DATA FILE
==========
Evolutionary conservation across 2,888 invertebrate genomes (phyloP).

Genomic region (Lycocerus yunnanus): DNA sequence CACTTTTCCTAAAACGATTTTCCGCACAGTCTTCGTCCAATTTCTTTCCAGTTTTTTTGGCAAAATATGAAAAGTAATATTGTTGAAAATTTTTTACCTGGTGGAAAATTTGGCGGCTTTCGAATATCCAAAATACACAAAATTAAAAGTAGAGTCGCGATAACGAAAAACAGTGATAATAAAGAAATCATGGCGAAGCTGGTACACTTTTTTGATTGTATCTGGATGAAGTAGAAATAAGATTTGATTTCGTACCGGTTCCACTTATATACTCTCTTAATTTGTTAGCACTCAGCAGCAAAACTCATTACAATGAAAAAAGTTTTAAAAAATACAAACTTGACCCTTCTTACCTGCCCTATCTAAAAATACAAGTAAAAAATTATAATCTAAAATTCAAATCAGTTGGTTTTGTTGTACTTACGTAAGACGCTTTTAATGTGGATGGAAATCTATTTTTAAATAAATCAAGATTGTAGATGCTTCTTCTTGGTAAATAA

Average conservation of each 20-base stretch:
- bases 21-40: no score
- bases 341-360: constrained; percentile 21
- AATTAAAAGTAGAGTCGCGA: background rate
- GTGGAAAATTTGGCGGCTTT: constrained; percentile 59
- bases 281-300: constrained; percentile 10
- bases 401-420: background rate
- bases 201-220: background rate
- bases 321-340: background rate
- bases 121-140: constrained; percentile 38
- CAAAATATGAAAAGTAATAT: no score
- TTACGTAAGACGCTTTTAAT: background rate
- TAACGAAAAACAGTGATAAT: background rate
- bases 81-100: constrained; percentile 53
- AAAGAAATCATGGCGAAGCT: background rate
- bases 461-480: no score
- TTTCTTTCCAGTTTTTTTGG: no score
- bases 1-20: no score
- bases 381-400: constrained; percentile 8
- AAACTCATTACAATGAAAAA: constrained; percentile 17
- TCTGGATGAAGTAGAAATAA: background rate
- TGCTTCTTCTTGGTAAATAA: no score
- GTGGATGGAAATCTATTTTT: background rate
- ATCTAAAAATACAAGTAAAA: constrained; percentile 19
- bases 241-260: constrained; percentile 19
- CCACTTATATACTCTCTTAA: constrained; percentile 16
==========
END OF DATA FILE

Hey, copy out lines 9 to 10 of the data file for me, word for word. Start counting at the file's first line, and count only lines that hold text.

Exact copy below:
- bases 401-420: background rate
- bases 201-220: background rate